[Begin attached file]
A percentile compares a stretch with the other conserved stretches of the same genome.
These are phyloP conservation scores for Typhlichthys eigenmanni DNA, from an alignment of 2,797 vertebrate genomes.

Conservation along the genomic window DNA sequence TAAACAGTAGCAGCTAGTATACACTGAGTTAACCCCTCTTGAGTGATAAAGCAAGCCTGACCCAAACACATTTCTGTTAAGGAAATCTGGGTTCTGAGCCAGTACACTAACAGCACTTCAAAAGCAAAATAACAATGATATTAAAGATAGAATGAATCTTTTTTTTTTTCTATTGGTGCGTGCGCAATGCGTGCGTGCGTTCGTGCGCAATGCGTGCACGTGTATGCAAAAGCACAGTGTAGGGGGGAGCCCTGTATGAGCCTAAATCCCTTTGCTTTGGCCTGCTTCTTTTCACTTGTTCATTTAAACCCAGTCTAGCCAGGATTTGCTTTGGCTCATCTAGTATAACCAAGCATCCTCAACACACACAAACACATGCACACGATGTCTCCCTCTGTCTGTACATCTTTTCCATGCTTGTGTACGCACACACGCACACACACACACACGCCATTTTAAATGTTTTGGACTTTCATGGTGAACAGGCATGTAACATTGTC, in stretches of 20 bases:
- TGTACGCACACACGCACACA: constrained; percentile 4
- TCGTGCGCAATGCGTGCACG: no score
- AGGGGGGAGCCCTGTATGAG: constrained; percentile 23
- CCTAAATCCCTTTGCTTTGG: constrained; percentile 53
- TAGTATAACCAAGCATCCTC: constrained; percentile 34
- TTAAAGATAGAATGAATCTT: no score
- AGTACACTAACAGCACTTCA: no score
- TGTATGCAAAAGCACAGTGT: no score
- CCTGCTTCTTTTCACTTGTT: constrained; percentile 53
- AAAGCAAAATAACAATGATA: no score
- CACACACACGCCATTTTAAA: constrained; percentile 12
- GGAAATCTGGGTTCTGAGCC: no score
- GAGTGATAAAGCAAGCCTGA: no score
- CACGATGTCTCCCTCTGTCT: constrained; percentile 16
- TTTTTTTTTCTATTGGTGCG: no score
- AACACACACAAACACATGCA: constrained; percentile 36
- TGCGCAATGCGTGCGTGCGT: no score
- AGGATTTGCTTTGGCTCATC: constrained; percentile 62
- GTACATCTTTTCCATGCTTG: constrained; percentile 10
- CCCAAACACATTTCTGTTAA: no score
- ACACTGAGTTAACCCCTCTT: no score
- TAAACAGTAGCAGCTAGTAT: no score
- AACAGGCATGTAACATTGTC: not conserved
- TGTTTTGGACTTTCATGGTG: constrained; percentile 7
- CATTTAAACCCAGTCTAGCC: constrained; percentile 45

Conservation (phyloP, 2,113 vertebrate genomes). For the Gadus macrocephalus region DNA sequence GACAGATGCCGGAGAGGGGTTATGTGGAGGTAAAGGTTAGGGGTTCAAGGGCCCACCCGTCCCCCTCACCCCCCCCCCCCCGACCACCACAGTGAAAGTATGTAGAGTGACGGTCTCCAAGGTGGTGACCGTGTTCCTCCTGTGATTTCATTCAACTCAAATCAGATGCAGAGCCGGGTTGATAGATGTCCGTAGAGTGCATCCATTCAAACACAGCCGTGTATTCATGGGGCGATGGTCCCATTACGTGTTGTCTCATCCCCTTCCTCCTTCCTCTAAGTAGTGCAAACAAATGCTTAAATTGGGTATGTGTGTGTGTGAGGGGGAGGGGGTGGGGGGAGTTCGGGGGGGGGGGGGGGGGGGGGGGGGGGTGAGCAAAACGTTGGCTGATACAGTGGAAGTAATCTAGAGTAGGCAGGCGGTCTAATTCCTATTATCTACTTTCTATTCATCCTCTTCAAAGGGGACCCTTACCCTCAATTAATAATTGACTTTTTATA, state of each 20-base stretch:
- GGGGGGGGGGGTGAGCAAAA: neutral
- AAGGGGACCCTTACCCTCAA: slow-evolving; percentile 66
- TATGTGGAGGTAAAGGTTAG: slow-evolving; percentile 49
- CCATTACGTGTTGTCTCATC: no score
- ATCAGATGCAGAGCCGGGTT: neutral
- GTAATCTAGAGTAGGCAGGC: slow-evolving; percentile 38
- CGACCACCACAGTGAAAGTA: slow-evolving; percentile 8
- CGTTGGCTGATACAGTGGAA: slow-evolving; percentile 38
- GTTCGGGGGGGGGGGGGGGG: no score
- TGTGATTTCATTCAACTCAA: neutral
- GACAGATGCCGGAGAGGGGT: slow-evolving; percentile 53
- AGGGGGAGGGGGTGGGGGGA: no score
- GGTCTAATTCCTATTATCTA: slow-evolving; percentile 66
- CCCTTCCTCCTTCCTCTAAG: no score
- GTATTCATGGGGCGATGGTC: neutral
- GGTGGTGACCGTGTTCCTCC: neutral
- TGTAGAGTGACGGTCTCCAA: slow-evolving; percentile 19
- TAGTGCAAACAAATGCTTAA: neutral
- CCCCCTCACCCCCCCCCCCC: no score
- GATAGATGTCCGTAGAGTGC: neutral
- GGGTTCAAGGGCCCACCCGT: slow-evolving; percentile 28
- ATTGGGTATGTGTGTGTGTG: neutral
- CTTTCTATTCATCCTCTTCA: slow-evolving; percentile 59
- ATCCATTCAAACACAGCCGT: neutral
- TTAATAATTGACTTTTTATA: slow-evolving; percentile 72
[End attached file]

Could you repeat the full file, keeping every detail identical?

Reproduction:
A percentile compares a stretch with the other conserved stretches of the same genome.
These are phyloP conservation scores for Typhlichthys eigenmanni DNA, from an alignment of 2,797 vertebrate genomes.

Conservation along the genomic window DNA sequence TAAACAGTAGCAGCTAGTATACACTGAGTTAACCCCTCTTGAGTGATAAAGCAAGCCTGACCCAAACACATTTCTGTTAAGGAAATCTGGGTTCTGAGCCAGTACACTAACAGCACTTCAAAAGCAAAATAACAATGATATTAAAGATAGAATGAATCTTTTTTTTTTTCTATTGGTGCGTGCGCAATGCGTGCGTGCGTTCGTGCGCAATGCGTGCACGTGTATGCAAAAGCACAGTGTAGGGGGGAGCCCTGTATGAGCCTAAATCCCTTTGCTTTGGCCTGCTTCTTTTCACTTGTTCATTTAAACCCAGTCTAGCCAGGATTTGCTTTGGCTCATCTAGTATAACCAAGCATCCTCAACACACACAAACACATGCACACGATGTCTCCCTCTGTCTGTACATCTTTTCCATGCTTGTGTACGCACACACGCACACACACACACACGCCATTTTAAATGTTTTGGACTTTCATGGTGAACAGGCATGTAACATTGTC, in stretches of 20 bases:
- TGTACGCACACACGCACACA: constrained; percentile 4
- TCGTGCGCAATGCGTGCACG: no score
- AGGGGGGAGCCCTGTATGAG: constrained; percentile 23
- CCTAAATCCCTTTGCTTTGG: constrained; percentile 53
- TAGTATAACCAAGCATCCTC: constrained; percentile 34
- TTAAAGATAGAATGAATCTT: no score
- AGTACACTAACAGCACTTCA: no score
- TGTATGCAAAAGCACAGTGT: no score
- CCTGCTTCTTTTCACTTGTT: constrained; percentile 53
- AAAGCAAAATAACAATGATA: no score
- CACACACACGCCATTTTAAA: constrained; percentile 12
- GGAAATCTGGGTTCTGAGCC: no score
- GAGTGATAAAGCAAGCCTGA: no score
- CACGATGTCTCCCTCTGTCT: constrained; percentile 16
- TTTTTTTTTCTATTGGTGCG: no score
- AACACACACAAACACATGCA: constrained; percentile 36
- TGCGCAATGCGTGCGTGCGT: no score
- AGGATTTGCTTTGGCTCATC: constrained; percentile 62
- GTACATCTTTTCCATGCTTG: constrained; percentile 10
- CCCAAACACATTTCTGTTAA: no score
- ACACTGAGTTAACCCCTCTT: no score
- TAAACAGTAGCAGCTAGTAT: no score
- AACAGGCATGTAACATTGTC: not conserved
- TGTTTTGGACTTTCATGGTG: constrained; percentile 7
- CATTTAAACCCAGTCTAGCC: constrained; percentile 45

Conservation (phyloP, 2,113 vertebrate genomes). For the Gadus macrocephalus region DNA sequence GACAGATGCCGGAGAGGGGTTATGTGGAGGTAAAGGTTAGGGGTTCAAGGGCCCACCCGTCCCCCTCACCCCCCCCCCCCCGACCACCACAGTGAAAGTATGTAGAGTGACGGTCTCCAAGGTGGTGACCGTGTTCCTCCTGTGATTTCATTCAACTCAAATCAGATGCAGAGCCGGGTTGATAGATGTCCGTAGAGTGCATCCATTCAAACACAGCCGTGTATTCATGGGGCGATGGTCCCATTACGTGTTGTCTCATCCCCTTCCTCCTTCCTCTAAGTAGTGCAAACAAATGCTTAAATTGGGTATGTGTGTGTGTGAGGGGGAGGGGGTGGGGGGAGTTCGGGGGGGGGGGGGGGGGGGGGGGGGGGTGAGCAAAACGTTGGCTGATACAGTGGAAGTAATCTAGAGTAGGCAGGCGGTCTAATTCCTATTATCTACTTTCTATTCATCCTCTTCAAAGGGGACCCTTACCCTCAATTAATAATTGACTTTTTATA, state of each 20-base stretch:
- GGGGGGGGGGGTGAGCAAAA: neutral
- AAGGGGACCCTTACCCTCAA: slow-evolving; percentile 66
- TATGTGGAGGTAAAGGTTAG: slow-evolving; percentile 49
- CCATTACGTGTTGTCTCATC: no score
- ATCAGATGCAGAGCCGGGTT: neutral
- GTAATCTAGAGTAGGCAGGC: slow-evolving; percentile 38
- CGACCACCACAGTGAAAGTA: slow-evolving; percentile 8
- CGTTGGCTGATACAGTGGAA: slow-evolving; percentile 38
- GTTCGGGGGGGGGGGGGGGG: no score
- TGTGATTTCATTCAACTCAA: neutral
- GACAGATGCCGGAGAGGGGT: slow-evolving; percentile 53
- AGGGGGAGGGGGTGGGGGGA: no score
- GGTCTAATTCCTATTATCTA: slow-evolving; percentile 66
- CCCTTCCTCCTTCCTCTAAG: no score
- GTATTCATGGGGCGATGGTC: neutral
- GGTGGTGACCGTGTTCCTCC: neutral
- TGTAGAGTGACGGTCTCCAA: slow-evolving; percentile 19
- TAGTGCAAACAAATGCTTAA: neutral
- CCCCCTCACCCCCCCCCCCC: no score
- GATAGATGTCCGTAGAGTGC: neutral
- GGGTTCAAGGGCCCACCCGT: slow-evolving; percentile 28
- ATTGGGTATGTGTGTGTGTG: neutral
- CTTTCTATTCATCCTCTTCA: slow-evolving; percentile 59
- ATCCATTCAAACACAGCCGT: neutral
- TTAATAATTGACTTTTTATA: slow-evolving; percentile 72